In short, VBR compression has the advantage of smoother image quality and CBR compression has the advantage of simple network operation.

When transporting a number of video streams as a bundle, the advantages of VBR and CBR can be achieved simultaneously by the user performing multiplexing before the data enter the network for delivery.

A straightforward method of the prior art is to first VBR-compress each stream and then packetize the output data into cells before multiplexing the cells from separate streams into the common CBR channel. In this way, one attempts to achieve simultaneously the advantages of simple network operation of the CBR channel and the smooth image quality of the VBR streams. In other words, as a group, the video bundle is CBR, but individually, the video streams are VBR.

The problem with the technique of post-compression multiplexing is that cells may need to be dropped by the user at the boundary of the network when the VBR streams all output high bit rates simultaneously.

A two-layer video coding and transmission strategy has been investigated by many researchers for minimizing the quality degradation due to cell loss. In this approach, VBR-coded data of a video stream are prioritized and divided into two groups: a base layer and a second layer. The base layer contains important data that correspond to basic-quality images, and the second layer contains image-enhancement data. There are guaranteed streams (GSs) which are made up of the base layers, and their transmission is guaranteed. Then there are enhancement streams (ESs), which are made up of the second layer. Their cells may be dropped when the common CBR channel does not have enough bandwidth to accommodate all the data. In this way, even when data are dropped, a basic level of image quality is still maintained.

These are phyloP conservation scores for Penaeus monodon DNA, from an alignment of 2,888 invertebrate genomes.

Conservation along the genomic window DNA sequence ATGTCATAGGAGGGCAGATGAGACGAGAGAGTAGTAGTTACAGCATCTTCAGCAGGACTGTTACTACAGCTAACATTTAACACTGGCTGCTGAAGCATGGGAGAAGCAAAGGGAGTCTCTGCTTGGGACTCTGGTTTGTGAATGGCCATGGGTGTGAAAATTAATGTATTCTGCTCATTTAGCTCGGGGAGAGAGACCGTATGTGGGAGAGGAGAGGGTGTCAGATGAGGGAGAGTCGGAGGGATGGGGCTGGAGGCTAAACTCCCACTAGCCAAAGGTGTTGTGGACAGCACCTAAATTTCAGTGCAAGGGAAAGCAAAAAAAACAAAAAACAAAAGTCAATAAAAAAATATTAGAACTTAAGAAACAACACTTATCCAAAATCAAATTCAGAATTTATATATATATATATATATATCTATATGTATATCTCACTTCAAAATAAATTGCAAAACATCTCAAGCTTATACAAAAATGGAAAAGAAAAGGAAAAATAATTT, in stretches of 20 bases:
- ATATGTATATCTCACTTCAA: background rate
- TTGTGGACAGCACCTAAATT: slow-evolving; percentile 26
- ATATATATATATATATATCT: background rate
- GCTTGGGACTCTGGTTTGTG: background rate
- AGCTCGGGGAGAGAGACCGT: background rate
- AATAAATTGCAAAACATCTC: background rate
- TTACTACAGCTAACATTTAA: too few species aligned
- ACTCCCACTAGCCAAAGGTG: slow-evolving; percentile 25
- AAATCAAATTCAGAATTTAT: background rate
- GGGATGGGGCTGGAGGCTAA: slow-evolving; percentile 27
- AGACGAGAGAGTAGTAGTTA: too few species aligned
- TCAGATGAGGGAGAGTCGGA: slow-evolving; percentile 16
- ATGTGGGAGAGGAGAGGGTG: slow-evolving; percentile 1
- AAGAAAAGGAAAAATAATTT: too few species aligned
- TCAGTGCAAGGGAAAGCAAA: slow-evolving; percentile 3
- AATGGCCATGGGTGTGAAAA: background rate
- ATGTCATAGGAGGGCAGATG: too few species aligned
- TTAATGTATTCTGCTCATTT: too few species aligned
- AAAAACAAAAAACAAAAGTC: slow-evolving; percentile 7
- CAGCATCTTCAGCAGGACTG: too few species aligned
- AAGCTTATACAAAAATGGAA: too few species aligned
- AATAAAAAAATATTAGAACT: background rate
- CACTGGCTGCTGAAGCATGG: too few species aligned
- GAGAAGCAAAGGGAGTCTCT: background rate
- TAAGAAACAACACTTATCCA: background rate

A basic shortcoming of the two-layer approach is that there is no distinction between the relative importance of data within an ES stream and among the separate ES streams. In fact, given multiplexing at the boundary of the network, it is intuitively clear that it is better to drop data before the data have been packetized. This is because the relative importance of the data is known down to the last detail and the lowest significant data can be dropped. In this way, the two facts, namely, that: 1) within a video stream, not all data are equally important; and 2) between the video streams, some streams may require more bandwidth than the other streams at a particular moment in time, can be fully exploited to achieve fairness and smooth image quality among the video sequences.

To illustrate that it is better to drop data before packetization when dropping data is unavoidable due to restricted channel bandwidth, reference is made to FIG. 1. FIG. 1(a) illustrates a signal-to-noise (SNR) ratio plotted over the number of frames of an MPEG-coded video sequence in which there is no bandwidth restriction. FIG. 1(b) is the SNR of the same video sequence using the two-layer approach described above for multiplexing this sequence with seven other video sequences onto a bandwidth-restricted CBR output channel. FIG. 1(c) is the SNR of the same video sequence using an apparatus of the invention hereinafter explained to multiplex and compress data before packetization. The same CBR output channel is assumed. It can be seen that the SNR in FIG. 1(b) has degraded substantially relative to that in FIG. 1(a) but not so for the SNR in FIG. 1(c). The difference in quality in the actual visual images (not shown here) can also be observed easily.

DESCRIPTION OF THE PRIOR ART

The following patents were uncovered in a search which focussed on the subject invention among U.S. Patent and Trademark Office records:

U.S. Pat. No. 4,872,009: This patent relates to a method for data compression and restoration applicable to sequential file units. The focus is on the information from a single source. In the present inventor's disclosure, there is no need to address the restoration issue, since the need for restoration should be minimal.